ALICIA'S 'SIGHTINGS & DISCOVERIES' IN "DISPLACED" (novel in progress - draft scene) ...
Alicia Lys looked at her keyboard, listening to Stephens typing across from her at their cabin’s dining bar. Maybe a blog, she thought, mine, my thoughts about the hopes and aspirations and needs of others. Is that too overarching, too presumptuous? I want to go back to doing small-scale social-justice work, local, but remain informed of the broader issues, in touch with the global. And I want to talk about it. A blog. What can I call it?
She looked out the window into the field. A blue jay swooped past. In the distance she could see a grazing doe, nuzzling the ground, the underbrush. In the sky, clearing to a vibrant blue, a contrail formed from a high-flying jet plane. “I wonder how ‘Sightings & Discoveries’ plays?” she asked herself.
“What?” Stephens asked.
“Talking to myself,” Lys said. Stephens nodded.
Oh, I know there’s a glut of blogs, Lys thought. Gil has one he occasionally posts in, so few viewers, so little attention, and that most likely will be true of mine. But is it futile?
Lys typed these thoughts as a note to launch her blog. She continued.
He thinks it’s his age, too, that age limits the reception. I’m now 58, he’s 73. Is there an audience for our concerns? It matters, to me, to him. And since I’ve rediscovered writing, I’m inspired, knowing how almost impossible it is to gain “traction,” as Gil calls it. To find and develop my own voice.
I know, too, that I want to start a small enterprise, maybe with Jack Hoffman and the church he’ll inherit. It’s not far from here. I’d like to bring meals to the homebound again who don’t get enough to eat, whose nutritional needs aren’t met. This is what brought us together, Gil and me, though little did we understand it at the time and through all the confusion that ensued afterward, the mix of relationships, the separations and rearrangements of lifestyles, of sexual identities and preferences, of the work we’ve undertaken, the risks, the threats, the attacks.
That time in Spain, when we found ourselves together in Madrid, when I confronted him with the reality we had both been experiencing, the reality of each other as partners. But I digress.
The meals effort, those who received them, their struggles, their living conditions. I’ll detail a couple we wrote about.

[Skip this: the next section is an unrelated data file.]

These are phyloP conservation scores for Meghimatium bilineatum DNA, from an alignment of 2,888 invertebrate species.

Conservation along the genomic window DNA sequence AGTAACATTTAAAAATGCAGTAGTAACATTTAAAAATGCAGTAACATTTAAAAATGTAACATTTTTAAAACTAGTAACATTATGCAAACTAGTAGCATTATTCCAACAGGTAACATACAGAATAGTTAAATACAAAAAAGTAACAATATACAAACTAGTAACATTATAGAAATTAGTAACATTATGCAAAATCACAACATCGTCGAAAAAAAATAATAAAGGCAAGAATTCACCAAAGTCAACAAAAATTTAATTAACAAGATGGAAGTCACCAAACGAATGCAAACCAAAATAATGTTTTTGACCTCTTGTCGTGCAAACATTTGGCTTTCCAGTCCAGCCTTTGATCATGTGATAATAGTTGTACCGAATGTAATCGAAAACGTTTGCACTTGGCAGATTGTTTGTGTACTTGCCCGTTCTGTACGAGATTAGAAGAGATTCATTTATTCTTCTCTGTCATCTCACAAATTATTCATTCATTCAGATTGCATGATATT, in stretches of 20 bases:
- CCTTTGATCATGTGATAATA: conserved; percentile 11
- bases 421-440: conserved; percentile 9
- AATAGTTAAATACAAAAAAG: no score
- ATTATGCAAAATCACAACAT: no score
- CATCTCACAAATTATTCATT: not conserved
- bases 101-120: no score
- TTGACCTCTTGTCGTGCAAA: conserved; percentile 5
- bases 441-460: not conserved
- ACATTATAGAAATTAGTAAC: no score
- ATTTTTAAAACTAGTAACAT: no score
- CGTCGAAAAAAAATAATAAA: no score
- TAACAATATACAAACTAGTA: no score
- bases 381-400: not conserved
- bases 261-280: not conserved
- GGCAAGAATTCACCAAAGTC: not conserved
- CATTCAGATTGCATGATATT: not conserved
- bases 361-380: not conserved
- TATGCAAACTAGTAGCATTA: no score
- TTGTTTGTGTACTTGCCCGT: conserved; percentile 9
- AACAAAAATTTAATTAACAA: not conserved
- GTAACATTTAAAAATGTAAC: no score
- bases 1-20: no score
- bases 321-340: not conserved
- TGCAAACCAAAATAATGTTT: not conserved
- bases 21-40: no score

* An aged woman who was left to live in a shed, from Pennsylvania, whose son set up the dwelling before he went into prison, arranged with a rural roughneck who quarried for bluestone shale. This son a twin whose brother also was in prison as a result of a tavern brawl in which the brother killed their father by hitting him on the head with a bar stool. The first brother refused to testify against the second brother, skipped a court hearing, and was imprisoned awhile for contempt of court. I imagine the second brother is still behind bars. I brought the woman food and helped expose her plight. The result: She was granted comfortable lodging in a senior-citizens home.
* Another aged woman who lived in a decrepit camper, who couldn’t see well, thoughts mixed up at times, heating the camper with her propane stove, stuffed toilet that Gil unplugged so she wouldn’t have to walk into woods behind her place to relieve herself, the stepmother of a man who was on the Village of Roosevelt planning board, almost completely disenfranchised. We exposed her conditions and those of others like hers in a series of articles in the weekly Roosevelt Courier when it was operated by Todd Redding, reluctant journalist, now retired. “The Hidden Elderly.” Not so hidden, but there are more.
Maybe I can persuade Prudence to be part of this. She’s been so quiet and subdued since Willard’s accident and death. Still manages the goat dairy and chickens’ egg production as well as keeps her commitment to counseling at the juvenile detention center.
My sociology and social practices background plays into all this. I feel I need to make some money, too, several of us are jobless in a way, Cecilia and Marcia both out of work and heading to New Jersey to help in the superstorm relief, Gil on Social Security and his small pensions from journalism and church work. Prudence, too, though she has some money from Willard’s life insurance.. Penelope’s husband is a carpenter, has a steady income even though he freelances, he’s an exception. Helen Rice works at SUNY-Oquaga, as will Sandra, with Gasson as an adjunct, while Helen’s partner Anna pots. Exceptions, then, too. This odd extended family, maybe I can call it that. But I need to find some work. Maybe in a community college setting.
“Now can I post this?” Lys asked aloud.
“You want me to proof it,” Stephens smiled.
“Thanks, Gil. But I think I’ll post it raw.”